Things You Can Still Do For You, Even As A Parent

It took my husband and I a while to become parents; the better part of five years from making the decision to meeting our daughter, in fact. Those five years involved struggling with infertility and finding ways to cheer ourselves up. Our favorite cheer-up trick, it turns out, was to create a running list of things we wouldn't do, and things we would absolutely still do for ourselves when we became parents. This "game" was half fun, half serious, and always involved some (really, only a little bit) shameless judging of our friends and family as they figured out the ups and downs of parenting. That list got lost in a phone switchover before we had our daughter, and I'm pretty glad I don't have to see the evidence of how judgmental and clueless we really were. Nonetheless, I know part of the list involved things my partner and I still do for ourselves, now that we're parents, and I'm pretty sure we're living up to that part of the list. Well, usually.

We definitely had hilarious and lofty ideas about how often (and for how long) our child would sleep, and how our plans would never be interrupted because we couldn't bear the idea of changing up her schedule. Little did we know, my friends, how little we actually knew. However, we also had a running list of what we wanted to make sure to still do once we had children, because we knew those things would still be important to us as both individuals and as a couple. Harder to accomplish? Sure, but still important.

While I don't generally love how long it took us to start our family, one of the silver linings was being able to focus on what made us happy as a couple, and what we wanted to strive to do together and separately once we became parents. Our transition to becoming parents has been far from seamless, but making sure to continue to do the following things for ourselves (and together) has helped us keep our sanity, through even the sleepiest of days.

We Make Time To Work Out

This was and is a non-negotiable for both my partner and I. It makes me sound like a jerk for putting it first on the list, but it's honestly the one thing we both insist on squeezing into our days now that we're parents. Aside from helping my body cope with the large amounts of chocolate I now consume as a parent, it wakes me up.

Trust me when I say, anything that makes you feel perkier is parental gold.

We Go On Dates

This was tough during our first six months with our daughter, because she was technically in the foster-to-adopt system and we could only have approved babysitters. When she was very tiny we'd truck her around with us. but once she got older we appreciated a few hours away even more.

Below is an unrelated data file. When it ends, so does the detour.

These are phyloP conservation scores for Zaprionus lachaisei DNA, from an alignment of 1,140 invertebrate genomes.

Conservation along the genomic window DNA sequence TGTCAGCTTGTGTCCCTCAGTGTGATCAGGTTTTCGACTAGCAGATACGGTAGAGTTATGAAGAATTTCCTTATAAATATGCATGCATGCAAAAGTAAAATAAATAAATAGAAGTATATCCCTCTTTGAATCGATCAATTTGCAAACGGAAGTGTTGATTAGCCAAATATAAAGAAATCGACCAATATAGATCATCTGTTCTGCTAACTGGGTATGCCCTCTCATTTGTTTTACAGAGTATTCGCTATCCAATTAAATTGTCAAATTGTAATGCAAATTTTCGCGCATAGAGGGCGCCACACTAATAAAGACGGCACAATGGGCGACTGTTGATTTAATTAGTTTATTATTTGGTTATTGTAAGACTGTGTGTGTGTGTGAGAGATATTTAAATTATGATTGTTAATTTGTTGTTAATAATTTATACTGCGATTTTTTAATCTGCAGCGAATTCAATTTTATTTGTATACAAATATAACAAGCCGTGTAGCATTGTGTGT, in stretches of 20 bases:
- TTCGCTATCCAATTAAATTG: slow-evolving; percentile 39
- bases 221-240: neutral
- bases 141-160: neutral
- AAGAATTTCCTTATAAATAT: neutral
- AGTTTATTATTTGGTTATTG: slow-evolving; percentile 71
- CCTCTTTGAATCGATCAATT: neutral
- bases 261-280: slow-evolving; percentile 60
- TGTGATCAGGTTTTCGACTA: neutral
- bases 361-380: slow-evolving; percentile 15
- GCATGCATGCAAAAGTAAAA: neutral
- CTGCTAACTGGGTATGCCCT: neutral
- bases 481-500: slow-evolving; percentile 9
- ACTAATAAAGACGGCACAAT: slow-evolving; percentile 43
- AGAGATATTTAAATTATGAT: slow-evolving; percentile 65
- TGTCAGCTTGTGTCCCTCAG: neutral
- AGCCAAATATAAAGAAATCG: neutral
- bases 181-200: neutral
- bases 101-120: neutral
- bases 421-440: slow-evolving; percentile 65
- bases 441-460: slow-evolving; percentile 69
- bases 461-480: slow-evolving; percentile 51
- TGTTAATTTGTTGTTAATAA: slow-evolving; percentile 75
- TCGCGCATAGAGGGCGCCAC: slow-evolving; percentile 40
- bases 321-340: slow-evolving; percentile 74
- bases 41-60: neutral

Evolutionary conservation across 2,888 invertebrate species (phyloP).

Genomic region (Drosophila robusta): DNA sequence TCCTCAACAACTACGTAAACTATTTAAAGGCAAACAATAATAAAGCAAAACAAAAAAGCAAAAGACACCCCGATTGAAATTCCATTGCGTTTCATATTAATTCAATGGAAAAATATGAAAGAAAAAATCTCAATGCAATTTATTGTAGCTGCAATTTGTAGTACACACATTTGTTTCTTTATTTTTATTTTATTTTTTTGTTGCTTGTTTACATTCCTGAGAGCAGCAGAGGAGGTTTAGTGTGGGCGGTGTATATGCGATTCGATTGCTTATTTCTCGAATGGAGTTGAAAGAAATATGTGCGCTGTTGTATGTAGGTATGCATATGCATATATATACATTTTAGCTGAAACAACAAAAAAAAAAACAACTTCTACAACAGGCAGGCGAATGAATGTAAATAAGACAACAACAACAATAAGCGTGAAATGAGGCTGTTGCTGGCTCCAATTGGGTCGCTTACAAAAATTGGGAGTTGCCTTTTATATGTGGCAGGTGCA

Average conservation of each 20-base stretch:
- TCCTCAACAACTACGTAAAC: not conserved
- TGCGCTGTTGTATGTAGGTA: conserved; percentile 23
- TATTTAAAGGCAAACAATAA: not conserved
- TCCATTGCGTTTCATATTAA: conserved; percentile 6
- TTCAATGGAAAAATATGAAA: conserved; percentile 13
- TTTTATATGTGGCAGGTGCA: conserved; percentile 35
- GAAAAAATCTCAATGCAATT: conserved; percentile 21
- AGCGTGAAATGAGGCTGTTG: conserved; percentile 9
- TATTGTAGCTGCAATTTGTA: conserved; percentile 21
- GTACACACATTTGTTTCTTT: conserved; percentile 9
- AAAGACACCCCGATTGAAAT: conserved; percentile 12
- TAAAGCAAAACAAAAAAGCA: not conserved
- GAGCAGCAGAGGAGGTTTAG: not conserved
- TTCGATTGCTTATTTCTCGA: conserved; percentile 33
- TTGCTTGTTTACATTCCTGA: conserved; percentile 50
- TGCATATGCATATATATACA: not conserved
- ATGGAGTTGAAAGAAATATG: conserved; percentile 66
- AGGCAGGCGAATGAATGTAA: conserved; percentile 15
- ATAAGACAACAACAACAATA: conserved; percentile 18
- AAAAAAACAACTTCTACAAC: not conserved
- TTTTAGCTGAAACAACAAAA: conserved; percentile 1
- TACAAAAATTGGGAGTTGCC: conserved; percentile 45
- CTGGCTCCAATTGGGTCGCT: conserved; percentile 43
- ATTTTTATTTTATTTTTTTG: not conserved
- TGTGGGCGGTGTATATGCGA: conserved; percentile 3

I'll also be very honest here and say that dates were (and still are are) hard to come by, simply because the cost can add up. Even if you do something relatively cheap, getting a babysitter (unless they're family, of which we have little around) isn't cheap at all. Still, we're committed to trying whenever we can, even for a coffee or a walk in a park, in order to reconnect on our own and remember why we liked each other in the first place

We Meet Friends For Wine And/Or Sports

Sometimes I just need to sit on my girlfriend's porch and drink wine while my partner puts our daughter to sleep.

Sometimes my husband needs to go watch NBA in a sports bar with friends.

We Shower Every Day

I can see how this gets much more difficult as babies turn into toddlers who empty every shelf and cabinet when you're going to the bathroom, but we've still made it a priority to shower every day and get dressed into real clothes. For me, that's mostly jeans and a shirt or sweater, but still. Getting out of pajamas, showered, and into a bra and real clothes makes a big difference in my sate of mind.

We Chat With Family

We're very close with both our families, but they're now spread thousands of miles away so getting to spend time with them is a little harder. Even though we've tried to avoid being on our screens too much in front of our daughter, FaceTime and GChat Video are the exceptions. We consider it like having one of her aunts or uncles or grandparents in the room, and it makes both of us feel more supported to have those family interactions regularly.

We Go For Spontaneous Margaritas or Hot Chocolates

Some days just require a margarita and schedules be damned it's got to happen. I think one of our daughter's first solid foods was a tortilla chip. Whoops?

We try to choose family-friendly spots so we don't feel like such "bad parents" bringing our baby to the bar, but sometimes you've just gotta go for it and make a spontaneous trip.

We Have Dinner Together

Our daughter is still at the age where her bedtime means she eats dinner at a really early hour and when neither of us parents are hungry yet. So once she's fed, bathed and asleep, we sit down to dinner together.

We sometimes lament that our daughter doesn't get to eat with us or see us model what "eating dinner as a family" is like, but man is it relaxing to eat dinner as adults, instead of with a small person signing for "more!" "more!" every four minutes.

We Travel

This was at the tippity top of our pre-kids list and, while the logistics are a little more complicated, we've committed to traveling with and without our daughter. It's something we loved to do together before we became parents, making it a reminder of our old selves that relaxes both of us. And it's always been something we wanted to do with kids, no matter how logistically exhausting. Staying home is easier, but traveling is so much more rewarding in the end.

We Find A Way To Sleep In

During the week, we're up at the crack of dawn/first baby grump, so most weekends we try to split who gets a few extra hours of sleep. It doesn't always work, but getting one sleep in every week or so makes each of us feel more relaxed and spoiled and a little like our pre-baby selves.